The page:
Internet Payments

Secure & Reliable

Your data is encrypted and secure with us.
Godaddyseal image
VeraSafe Security Seal

Lethbridge Herald Newspaper Archives

- Page 9

Join us for 7 days to view your results

Enter your details to get started

or Login

What will you discover?

  • 108,666,265 Obituaries
  • 86,129,063 Archives
  • Birth & Marriages
  • Arrests & legal notices
  • And so much more
Issue Date:
Pages Available: 16
Previous Edition:

Search All United States newspapers

Research your ancestors and family tree, historical events, famous people and so much more!

Browse U.S. Newspaper Archives

googlemap

Select the state you are looking for from the map or the list below

OCR Text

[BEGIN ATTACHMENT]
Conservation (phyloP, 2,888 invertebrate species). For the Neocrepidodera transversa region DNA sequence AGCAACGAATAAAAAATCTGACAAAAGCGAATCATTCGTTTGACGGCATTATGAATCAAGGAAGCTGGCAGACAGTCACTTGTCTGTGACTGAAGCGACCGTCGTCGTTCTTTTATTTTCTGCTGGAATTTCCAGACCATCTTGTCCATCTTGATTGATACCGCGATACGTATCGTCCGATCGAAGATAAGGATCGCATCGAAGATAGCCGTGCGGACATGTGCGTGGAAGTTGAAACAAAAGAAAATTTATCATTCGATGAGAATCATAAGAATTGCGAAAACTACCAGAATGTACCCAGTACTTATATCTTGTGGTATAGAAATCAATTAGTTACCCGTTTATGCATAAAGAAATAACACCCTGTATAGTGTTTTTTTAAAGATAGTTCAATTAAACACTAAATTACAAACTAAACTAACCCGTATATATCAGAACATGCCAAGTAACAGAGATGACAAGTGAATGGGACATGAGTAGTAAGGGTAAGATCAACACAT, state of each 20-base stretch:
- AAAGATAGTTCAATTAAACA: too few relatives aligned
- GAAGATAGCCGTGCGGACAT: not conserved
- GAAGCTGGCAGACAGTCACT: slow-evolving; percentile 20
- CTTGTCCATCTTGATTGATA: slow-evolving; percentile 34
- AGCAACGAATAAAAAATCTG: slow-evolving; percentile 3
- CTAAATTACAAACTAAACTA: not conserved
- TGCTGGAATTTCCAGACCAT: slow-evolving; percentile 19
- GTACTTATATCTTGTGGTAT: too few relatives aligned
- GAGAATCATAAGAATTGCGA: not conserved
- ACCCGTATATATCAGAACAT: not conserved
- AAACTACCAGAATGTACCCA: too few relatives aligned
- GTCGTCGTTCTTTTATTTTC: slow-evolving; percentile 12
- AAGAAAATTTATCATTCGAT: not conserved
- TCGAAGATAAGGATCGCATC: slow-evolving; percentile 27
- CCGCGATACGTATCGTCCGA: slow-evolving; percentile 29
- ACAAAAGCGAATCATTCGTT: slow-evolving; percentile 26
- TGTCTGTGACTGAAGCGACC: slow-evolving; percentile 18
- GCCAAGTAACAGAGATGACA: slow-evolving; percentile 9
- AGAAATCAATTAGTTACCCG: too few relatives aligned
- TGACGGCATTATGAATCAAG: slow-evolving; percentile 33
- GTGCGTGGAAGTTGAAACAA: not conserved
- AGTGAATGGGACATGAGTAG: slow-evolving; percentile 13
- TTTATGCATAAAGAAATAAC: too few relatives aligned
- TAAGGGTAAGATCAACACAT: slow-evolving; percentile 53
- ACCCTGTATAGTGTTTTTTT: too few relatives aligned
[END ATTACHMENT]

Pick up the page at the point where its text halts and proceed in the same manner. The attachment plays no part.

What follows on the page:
Lethbridge Herald, The (Newspaper) - June 22, 1912, Lethbridge, Alberta Saturday, .Time. HE DAILY HERALD For Children, Sizes 4 to 11 The Foot Shape Shoe that will give you wear, com- bined with comfort and a good fit which is most es- sential for growing children.. These shoes are made in Rochester, N. Y., and are one of the best known Children's Shoes on the market. Let Your Next Pair be a Play-Mate THE-FOOT TOGGERY POWER ON THE DRY-FARM AND THE FUTURE OF THE TRACTOR BIG PROVINCIAL DISPLAY. British Columbia Plans to .Have 100 Lineal Feat of Dry-Farmed Product nd Timber Specimen! at Lethbrldge Lethbridge, June provincial displa> of Biltish Go'umbla be the most attractive feat ires of the big- Dry-Farmed Pro- duct's here next October, reservation utj illniatei oC Finance and Agiieul- ture E Scott for 100 lineal feet ipace 'depth ;ot at least 20: feet Writing Clmhman J W MoNlool of the Exposition.Committee, -Mr. Scott Bays'-that it to bring to Lethbridge'-orie-'pf -the -finest exhibits ever gathered1 in ..-Western :Canada of extensive andvdlverslfietl nature, the feature of which will fruit Blown inigation and spec! meris 'Of'the timber for. which prov- ince isrfamoua. fruit exhibits will probably be sent .from New YorJr land shows, and It te expected that fully a carload ot choioe apples mil be collected foi this ex- hibit, i "Our exhibit will be iijade more with the'idea of showing the resources and potentiality of our provinces {hair, for says Minister.Scott. "We do not have the competing for prizes offered for exclusively, because WR have only h limited terirtory in pre cipitation is less than 20 inches. But much of our fruit and some of our vege tables are grown by dry-farming meth- ods, and Vie desire the world to see we are producfng, and ne cer- that.we, shall .win, the mer'; its of praise of all to the Dry-Farming R N Winston, horticulturist pf (he Department of Agriculture, wri'tes'that he is arranging to collect an unusually large exhibit of frijlt and .that he-baa advised-'all commercial organ i nations in the various districts .of Brltlih Col- umbia .to make a display and will personally Supervise the gathering-of the fruit exhibit Written Exprenly for DRY-FARMING by Prof. L. J. Smith, Agri- cultural College, Winnipeg, At a tlnio when everyone dlrectl interested in agriculture in the North west Is hearing of the tremeadou strides that mechanical power has ti ken in assuming the hoavy tasks tho largo western 'farm, it is well, fo tlio farmer to stop a while and con slder'what it all means and what It i: going to lead to. A stranger docs not have to be long with UB to become aware of the fae that the tractor is bringing about a radical change In methods of farming To those living in the Northwest whore they are accustomed to rapit progress and to big movements, this movement is not always appreciates or correctly estimated. In'many pa pors devoted to the flub ject la not yet dealt with under, the head of.a regular division of the paper which tends to give the reader the Jm presslon {.hat it has not become of suf Oclent importance to be given a regu lar space. In other papers, devotee more largely to the mechanics of, the Is the all-important subject, and from the.two types of treatment of the subject the new arrival Jn the t is somewhat ut a loss as to just t amount of importance should really.be attached to traction faming, It is safe to state that very few farmers in the older settled districts oE the East have any conception of the part that the tractor engine IB taking hi the development of Western ada. This is not to be wondered at, for the development of the gas engine has been so rapid that the many old set- tled sections of the country are only just beginning to appreciate the Rgri- culturaltroBsibilitleB of the small sta- tionary engine. It has been 20 yttrs since .tho stationary gas engine.was considered of much use commercially. Ten years ago gas traction plowing was scarcely thought'of. It esti- mated that in 1908 not more than 400 gas-iractors we're in the field. there are about in the Canadian about tractors. .-Last year something "like gas tractors were brought J jn, and this" year will see lagfyear'a rec ord ;far surpassed.- three years practically all of the old line steam traction firms operating In the Northwest have put a gasoHne'or.Uero- proflt from crop, and in seasons whore ,Uio margin 'of profit la small will btrcrowded pretty hard, and the result will be a consolidation situation and are able to cope with it, tractor will be set aside ao far: as its for plowing, hauling, seeding, reaping etc., ,Is concerned, and will be used chiefly- on "the farm 'for threshing If, on the other hand, the farm work can-be done cheaper with mechanical power than horse, counting re- pairs, upkeep, shelter, depreciation, etc., the horeo is doomed to be gradu- ally superseded- by, tho tractor on all farms siiftlcientiy large to use the en- gine economically. These are the two alternatives. It muat be one or the other. If tho trac- tor proves more economical tils horse must go. Size of the Farm of the Future If the tractor proves to be too big I a proposition for the small farm, a change In the economical size of fnrms may result. The small acreage farmer using Uw fcorso will get iesi Power on the Fan It has been said that the farm ig the reatest work-ahqplon earth. Some one as also said that'iriore .power is us'ec n the farm than'in all the factories C tlie world It been until the ast few years that.the mechanical pro ession has come to "realize the" tre- endous'capacity the farm for sing power and mechanical equlp- icnt :Anything.that is good for one arm is good of others kinds-and sizes of farms is very strong and will met, although in man> cases slqwlj. Never yet has the inventive genius, of the engineering profession world when any urgent demand upon it I have yet manufacturer who ia 'satisfied tblf his tractor is the Ideal form of motor He nmy believe that his engine mote nearly ap- proaches the ideal-farm motor than any but few-will admit-that their engine Has rqached_tlit point where It ideal The head of one of the gas traction flrms, upon being informed of his success In a recent motor contest, said that they hud L made great advances in the de- velopment of their tractor In the past, but that m 10 years he expected that cUr JOINT f More Facts About McClary's "Sunshine'5 Furnace Understudy ol the There's no dust nuisance about the vou rock down tho ashes .the dust is drawn up dust-flue then across to'amoke-pipe where it be- longs. 'LooK at the illustration and remember "Dust" and Diaft1 simple cfr ires make the "Sunshine" the cleanest furnace for the home. kc( famous "cup j Irts' frame of the u h two sections of tho fire-pot and the dome all jointed together by our "cup. joint" There's a laytr of asbestos cement in each all sections in a nay, yet leaves room for the P expinsion and contraction of the mrtnl. No wonder that thig "Understudy of tho l San it. called the Sunshine S SIIKC il diffuses purp warm June air a throughout the house You don't have to wear overalls when ittendmg to the faunsh ne' "i h is a big roomy aih pun All the ashes are guided directly into the pan by ash- cu_ chuteo A minute or two performs the job Tcca the Sunshine' is the clean furmce The "Sunshine" Furnace burns either or coil Coke, too if you prefer it. The "Sunshine" distributes a greater percentage of heat Baffle plates (a new McGlary device) dfcif'edly increase the heating eilicicncj of tht furnace Bill see the McClary igenl of your locality U'c him t you alt features and exclucive devices 'which make -the-'Sunshine" Furnace worthy of the i Understudy pf the Sun I' do not know tlie McClary Agent write us at our nearest and we 1 forward you n letter of introduction b> rctarn, LONDON MONTREAL TORONTO I r4 WINNIPEG VANCOUVER I Wm jTi 304 HAMILTON ST. JOHN, N. D. Jb mj CALGARY .he motor would have made still great- er "progress -toward perfection. ThiB is he attitude of all tha progressive, suc- cessful traction builders. Adapting Power to All Needs The problem of adapting power to he varioui of the farm IB a com- ilex- one. It cannot be completely olveduiitil: tho. engine builder has a igrfe'ct .understanding every farm, peratlon carried on by the particular farming to which his tractor s to-be adapted. The time will come tractors will he bought like lows, a- particular.' type for the con- a particular locality. It may e that the englno builder will even ually put. three or Jour distinctly dif- eront types of tractors on the market, or" what will "do on the broad plains f the "'West will not meet ihe needs of ther farming, conditions In different ocalltlea is an evergrowing Really delicious Vegetable Soup. You put 111 the flavor- Edward's has made .the 'stock -for. you. Make it an Onion Soup, Pea Soup, Potato Soup, ag jou and use FDWARDS as the the' the real food part Edward's BROWN 'Soup' is a thick, nourishing soup prepared of, prime beef and the finest vegetables in ejry, granular form, ready to boil. EDWARD'S SOUPS save all the trouble of stock save uioncy save time save no end of disagreeable work in hot weather. uc. a package And cheaper slill in i5c. and 230. fre Tht Olhr m hit fr art partly 'rtft majt ta fast Wtitt 7'Ar nut ItHpt. 2000 W. .H. ESCOTT CO.1; WINNIPEG Reprttcntative tfor, Alberta emand on the -part of those engaged n mixed farming in the went and outh for a general utility motor, but vhile engine builders believe that they. 1 ;um meet the eeds of .the" are hot; at al jreed as to beat meet the eed of those other, conditions. Some action builders, arc now operating arms of their own. This Is a long .ep ra the right direction Accurate.Information .Needed There'ia a great demand for Hcciir- e Information ulong traction farming nes, :The 'engine builders and agri- ultural .papers are doing eet this demand, but they cannot do all. They dear more with'the suc- cesses than the failures. People. do not often care to tell the public of their mistakes. It'is the big .things which they do that are most apt to get into print. The farmer receives assistance in the form of bulletins covering almost every, phase of farin life but this one. Why should he not be ad- vised along this line, especially at.thte time when the need ia so great? Tlie motor contests give us about the only authoritlve figures as to what the trac- tor can do, and these, valuable as they are, cover but two phases of the farm tractor, one of which is under conditions that cannot long ob- tain! in the west. What ithe Western farmer needs fa good, concise, clear-cut Information.on the adaptnbilty of'the present tractors for the iiaea of the farm He should be able iq.-sdtm detail coste of various showing amount or used, repairs, number of men necessary, condition of soil, eto The'various hitchpg in use should be aken up, showing which are best and wliat The manufacturer neetis tills Information as. well as the 'armor. In order that, he may modify he tractor to overcome the difficulties as Ihey .come "up and are recognized. There IB a great need for experimental arms to help out these problems. to let the farmer ;o into a. movement of this.klnd with- >ut the best of assistance, for his mis nkcH affect more than himself. Not only will Improvements In the1 ractor reduce the cost of production; n the f a rnv taut "economics'will-be' rought about in ofher ways. As the' as tractor a necessity in the! r'ost-.tbe farmer-must more and more1 ecomO'an engineer, and a good one at liat. -Ho must have as good a Know edge of the gas engine as he now has E his horses. _Every mun on the farm hould.be able to itart an engine as easily as he can hum ess and Hitch bis teams This knowledge of the tractor which must come will do away with, the-necessity of a special engin- eer. This will effect an economy in the cost of operation., nut this.is the least important result. -The great economy will come In enough oper- ators so that no time will be lost In the account of-the engine. This Increased facility in engine manage- ment over present day practice will' effect a large reduction in the cost of The doctor pointed work done by the tractor. As the tractor drops into a recog- nized place In the regular equipment of the farm, many implements hitherto designed of a size to be handled by tbe .horse, will without doubt be remodelled to meet the. gas and v, ill increase agency of ithe engine. gas tractor has corns to stay It oven now not be set aside any more than" the old steam' tractor 6c 10 years ago .could; then: hive ,beenrset aside for the still older sweep horse for threshing purposes. The tractor Is the last great step in the evolution for better, more economical To meet the for power on the faim the gasoline en- gine was bolted on a truck and put on the market In 10 yearg'it has swiftly developed into a jnachlne of power and efficiency, handicapped though the de signers were by the demand for en gines of any kind. Tyuo ehall say what the next 10 3 ears v> III bring forth along. this line of for' the farmer? Ihe great idvance which had bea'nr made b> the Clunest race IB recent tni'js remarked that the peopje had taken the in idoli had put them deep down in the grpund. The were advancing regularly and were fast forsaking 'their 'old uajs, a fact which the civilised world could not fail to detect.? this western land no idols were" and more icgard was given for tice, and love, and the de sue for those things had been "gain- eae. g strength amongst the Chtneae With the elimination of and idols H uas, necessary that 'th'e Chi- nese should have a -true God. Tha't is iUiv piaters arc so necessary and missionaries So milch in de- mand It necessary, at once to institute action in 'order Ibat the ,re- uants of "the, Chinese ,aat- THE ORIENTAL AND RELIGION REV. DR. McGILLVARY-.-GAVE AN EXCELLENT 'ADPRESSiON FOREIGN MISSIONS- Dr MactJillnraj, a returned nnssiouaij irojn China, in- teresting addirsfc last enmg in clnuth beloro a highh apprecia- Lno audieiiue Dr MacOillura' 's uidress uas taken up chiefh with lie work beinp; done at the present dai amongst tlie C'hinEsc, he iirirmed were condemned without jus- Dr referred to ,thp great necdb of ttie Chinese race which uas> the knowledge oi a trur j God..' MdcCJillivray was a Dr banquet at the Y.M.C.A, by tbe.ot-- ficers of Krov church previous to Tiia lecture 111 that Rev. O. Cameron ofiiciattng as Quite a large number of business men s piesent and listened h to Dr MacGilhvray's views, on, Chinese question. Yesterday about four o'clock the suokc briefly to a number of -tlje.-' students at the fligli ichool. Or McGilhvray's visit to thla'ctty-- a welcome one and should-' produrtne of genuine benefit. t v JUDGE PARKER Rochester, X. Y., June Parker has the temporary chairmanship- of the Democratic Na- tional Convention. v% The Latest Thing in Stoves For I midnight supper, as (or any other meal at any other time, the very latest thing in Lett can a Oil Cook-stove Ft concentrates llie hctt wlica you it where you want it It 11 M quicl it RBI, t iACiief too KiiuJfef than coal, cmwper -eleclridtr. Tke Nw Peifsilian Steve Kiilasi, Il M liiiUMMKir. KRHM in ctlnfitt try, ihtlvti, rttli, Miae with I, 2 or 3 tunwrt. New Ifl ivyoae 5 e THE IMPERIAL OIL COMPANY, Umlte4 ;